PARLIAMENT - South Africa faces a revenue shortfall of R27.4 billion for the current financial year mainly due to the miscalculation of value-added tax (VAT) refunds owed by the state, the National Treasury said on Wednesday.
In its medium-term budget policy statement, the National Treasury said a backlog of payment in VAT refunds by the South African Revenue Service and an underestimation of refunds due to taxpayers had skewed the estimation of revenue growth for the year.
"Net VAT collections account for about R20 billion of the in-year revenue shortfall. Two factors account for the revision in net VAT," it said.
"The VAT refund estimate has been revised upwards by R9 billion, and about R11 billion will be paid out to clear the backlog in the VAT credit book."
The Treasury committed SARS to disbursing correctly filed VAT refunds within the mandatory timeframe of three weeks in future.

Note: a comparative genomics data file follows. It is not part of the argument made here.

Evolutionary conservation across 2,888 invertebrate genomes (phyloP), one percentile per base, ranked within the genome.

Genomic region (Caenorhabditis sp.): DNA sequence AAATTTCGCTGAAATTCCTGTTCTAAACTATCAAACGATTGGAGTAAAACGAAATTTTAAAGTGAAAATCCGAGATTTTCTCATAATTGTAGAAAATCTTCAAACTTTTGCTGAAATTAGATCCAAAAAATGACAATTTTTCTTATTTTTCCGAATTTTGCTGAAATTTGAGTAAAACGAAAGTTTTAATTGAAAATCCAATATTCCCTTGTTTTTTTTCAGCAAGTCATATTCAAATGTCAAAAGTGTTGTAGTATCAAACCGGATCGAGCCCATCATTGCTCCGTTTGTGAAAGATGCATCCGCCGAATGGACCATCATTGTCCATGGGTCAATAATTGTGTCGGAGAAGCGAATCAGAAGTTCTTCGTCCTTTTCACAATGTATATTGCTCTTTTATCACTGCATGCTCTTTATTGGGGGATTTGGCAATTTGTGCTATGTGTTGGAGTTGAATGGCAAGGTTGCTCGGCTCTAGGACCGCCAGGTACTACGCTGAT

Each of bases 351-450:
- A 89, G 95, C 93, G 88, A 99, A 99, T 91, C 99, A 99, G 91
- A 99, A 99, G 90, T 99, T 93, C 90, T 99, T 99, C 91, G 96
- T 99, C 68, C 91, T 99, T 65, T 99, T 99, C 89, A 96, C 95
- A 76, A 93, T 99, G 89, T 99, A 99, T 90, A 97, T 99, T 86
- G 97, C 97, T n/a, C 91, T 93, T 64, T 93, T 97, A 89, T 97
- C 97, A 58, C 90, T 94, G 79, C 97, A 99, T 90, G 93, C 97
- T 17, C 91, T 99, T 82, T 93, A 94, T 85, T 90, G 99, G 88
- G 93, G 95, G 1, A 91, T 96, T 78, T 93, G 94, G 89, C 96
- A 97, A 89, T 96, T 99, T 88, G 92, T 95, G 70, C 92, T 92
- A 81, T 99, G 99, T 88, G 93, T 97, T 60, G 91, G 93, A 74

In August 2017, the tax ombudsman found that SARS had failed to pay certain VAT refunds in time.
South Africa's technical recession was the second biggest factor putting downward pressure on revenue.
The National Treasury said revenue collection grew by 10.7 percent in the first six months of the year compared to the same period last year. However, the recession has begun to reflect in lower collection.
"Weaker economic growth, alongside a once-off payment of overdue VAT refunds, will result in an in-year revenue shortfall now estimated at R27.4 billion," it said.
The finance ministry was not envisioning new tax increases at this time, it added.
- African News Agency (ANA)